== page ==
Annatto (Bixa orellana) seeds release a pigmented coloring that’s used to color soups, stews, marinades and spice rubs. It’s a staple ingredient in Latin American cuisine, where it can be found in the yellow rice of arroz con pollo and the spice blend Goya’s Sazon that says “con culantro y achiote,” and it’s also incorporated into many Caribbean dishes such as cochinita pibil, Jamaican callaloo and Haitian black beans. Annatto is a major source of tocotrienols, which are vitamin-like compounds that have been linked to reducing cholesterol, heart disease and diabetes.
The annatto seed’s natural pigmentation comes from the chemical compounds bixin and norbixin, which are classified as carotenoids. The fat-soluble bixin can be saponified into the water-soluble norbixin, giving annatto its dual solubility—a trait that’s rare among carotenes. A higher concentration of norbixin results in a brighter orange hue, while bixin provides a lighter yellow shade.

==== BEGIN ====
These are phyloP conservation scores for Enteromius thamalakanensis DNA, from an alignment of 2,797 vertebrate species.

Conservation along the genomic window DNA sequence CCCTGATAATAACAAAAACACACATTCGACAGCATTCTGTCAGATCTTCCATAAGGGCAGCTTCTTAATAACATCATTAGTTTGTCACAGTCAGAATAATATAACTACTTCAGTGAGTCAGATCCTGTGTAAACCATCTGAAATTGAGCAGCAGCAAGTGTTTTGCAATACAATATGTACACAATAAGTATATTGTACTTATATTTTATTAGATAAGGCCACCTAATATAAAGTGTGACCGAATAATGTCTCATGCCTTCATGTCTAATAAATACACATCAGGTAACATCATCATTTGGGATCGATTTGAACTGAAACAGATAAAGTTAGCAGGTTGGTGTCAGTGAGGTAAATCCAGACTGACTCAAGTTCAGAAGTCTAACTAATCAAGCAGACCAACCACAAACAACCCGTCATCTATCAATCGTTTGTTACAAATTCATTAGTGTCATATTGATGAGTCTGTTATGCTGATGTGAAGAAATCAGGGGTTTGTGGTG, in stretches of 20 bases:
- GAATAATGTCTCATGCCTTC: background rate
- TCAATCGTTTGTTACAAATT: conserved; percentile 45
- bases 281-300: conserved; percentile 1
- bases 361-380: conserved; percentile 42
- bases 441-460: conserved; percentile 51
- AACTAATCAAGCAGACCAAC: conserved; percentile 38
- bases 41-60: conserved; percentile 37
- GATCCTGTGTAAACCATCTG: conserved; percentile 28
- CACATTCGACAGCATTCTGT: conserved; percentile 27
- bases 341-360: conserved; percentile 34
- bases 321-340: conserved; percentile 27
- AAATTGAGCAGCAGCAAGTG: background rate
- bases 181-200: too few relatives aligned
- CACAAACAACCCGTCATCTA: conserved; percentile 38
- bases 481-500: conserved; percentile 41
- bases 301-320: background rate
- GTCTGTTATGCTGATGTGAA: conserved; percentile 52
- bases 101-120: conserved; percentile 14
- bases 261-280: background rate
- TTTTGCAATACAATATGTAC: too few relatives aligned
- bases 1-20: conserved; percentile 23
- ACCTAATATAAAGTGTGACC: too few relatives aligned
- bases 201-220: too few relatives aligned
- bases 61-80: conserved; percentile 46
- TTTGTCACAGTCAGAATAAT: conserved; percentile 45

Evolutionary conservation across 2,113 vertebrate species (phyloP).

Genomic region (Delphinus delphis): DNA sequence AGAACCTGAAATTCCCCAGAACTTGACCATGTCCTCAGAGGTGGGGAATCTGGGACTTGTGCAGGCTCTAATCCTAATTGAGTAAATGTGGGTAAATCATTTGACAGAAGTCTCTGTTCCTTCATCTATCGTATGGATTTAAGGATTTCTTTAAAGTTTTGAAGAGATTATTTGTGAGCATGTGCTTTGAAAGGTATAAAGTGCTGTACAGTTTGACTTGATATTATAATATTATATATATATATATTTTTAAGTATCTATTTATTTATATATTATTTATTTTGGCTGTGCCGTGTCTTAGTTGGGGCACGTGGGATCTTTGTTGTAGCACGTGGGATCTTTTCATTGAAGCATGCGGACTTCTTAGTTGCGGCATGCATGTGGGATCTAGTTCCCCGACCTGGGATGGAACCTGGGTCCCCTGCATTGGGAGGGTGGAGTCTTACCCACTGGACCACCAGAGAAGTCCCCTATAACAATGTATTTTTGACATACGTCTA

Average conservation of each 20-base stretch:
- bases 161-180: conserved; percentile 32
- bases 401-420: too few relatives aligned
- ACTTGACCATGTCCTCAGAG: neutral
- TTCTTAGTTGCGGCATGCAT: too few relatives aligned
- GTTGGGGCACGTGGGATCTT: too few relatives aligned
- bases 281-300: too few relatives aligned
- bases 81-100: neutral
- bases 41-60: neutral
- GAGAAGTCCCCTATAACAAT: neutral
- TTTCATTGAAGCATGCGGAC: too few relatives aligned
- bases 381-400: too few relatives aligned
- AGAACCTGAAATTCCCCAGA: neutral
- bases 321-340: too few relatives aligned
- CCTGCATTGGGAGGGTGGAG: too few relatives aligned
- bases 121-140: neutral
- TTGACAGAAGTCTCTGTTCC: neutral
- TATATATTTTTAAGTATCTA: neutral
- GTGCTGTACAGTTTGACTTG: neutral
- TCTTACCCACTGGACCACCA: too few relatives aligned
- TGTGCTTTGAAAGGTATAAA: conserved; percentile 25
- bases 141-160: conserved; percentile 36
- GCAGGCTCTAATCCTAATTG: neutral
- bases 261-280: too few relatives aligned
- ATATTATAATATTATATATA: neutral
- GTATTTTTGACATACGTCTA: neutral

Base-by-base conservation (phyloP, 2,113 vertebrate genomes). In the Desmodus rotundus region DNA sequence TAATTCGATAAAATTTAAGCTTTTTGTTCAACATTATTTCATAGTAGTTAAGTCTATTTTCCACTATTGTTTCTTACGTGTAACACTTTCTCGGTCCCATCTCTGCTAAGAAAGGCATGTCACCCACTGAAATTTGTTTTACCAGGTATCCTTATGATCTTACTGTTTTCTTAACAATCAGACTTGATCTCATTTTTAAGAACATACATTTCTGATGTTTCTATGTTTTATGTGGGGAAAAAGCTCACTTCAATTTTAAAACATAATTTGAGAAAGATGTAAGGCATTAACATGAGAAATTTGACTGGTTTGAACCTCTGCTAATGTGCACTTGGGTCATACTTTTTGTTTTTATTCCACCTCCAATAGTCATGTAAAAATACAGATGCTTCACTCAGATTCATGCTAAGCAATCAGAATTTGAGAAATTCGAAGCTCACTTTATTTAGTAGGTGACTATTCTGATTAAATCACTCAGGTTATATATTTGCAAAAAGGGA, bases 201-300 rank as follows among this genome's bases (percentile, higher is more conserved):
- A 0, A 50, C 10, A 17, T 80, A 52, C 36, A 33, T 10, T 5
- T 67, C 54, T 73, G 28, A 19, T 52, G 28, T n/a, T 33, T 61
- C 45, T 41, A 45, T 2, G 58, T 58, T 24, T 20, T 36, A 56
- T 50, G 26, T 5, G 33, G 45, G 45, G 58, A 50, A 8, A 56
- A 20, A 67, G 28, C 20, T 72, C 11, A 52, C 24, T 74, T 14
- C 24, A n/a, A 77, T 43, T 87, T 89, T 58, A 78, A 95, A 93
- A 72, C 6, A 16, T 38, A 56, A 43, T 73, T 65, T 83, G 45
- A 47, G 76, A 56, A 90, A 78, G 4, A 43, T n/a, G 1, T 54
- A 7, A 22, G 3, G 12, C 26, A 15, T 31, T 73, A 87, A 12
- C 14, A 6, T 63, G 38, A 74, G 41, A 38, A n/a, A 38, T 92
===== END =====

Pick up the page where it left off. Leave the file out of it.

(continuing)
While annatto is safe for most people, it should be avoided by anyone with an intolerance or allergy. It can cause allergic reactions such as hives, swelling and abdominal pain in some people. It’s also not recommended during pregnancy and breastfeeding, as it may stimulate gastrointestinal distress in some women. Those with IBS should be especially mindful of their intake, as it’s been reported to trigger symptoms in some people. If you develop itching, swelling or abdominal pain after consuming annatto, stop eating the food and contact your doctor. A small amount of annatto can also trigger IBS in those with sensitivities, so it’s important to read labels carefully to assess potential risks.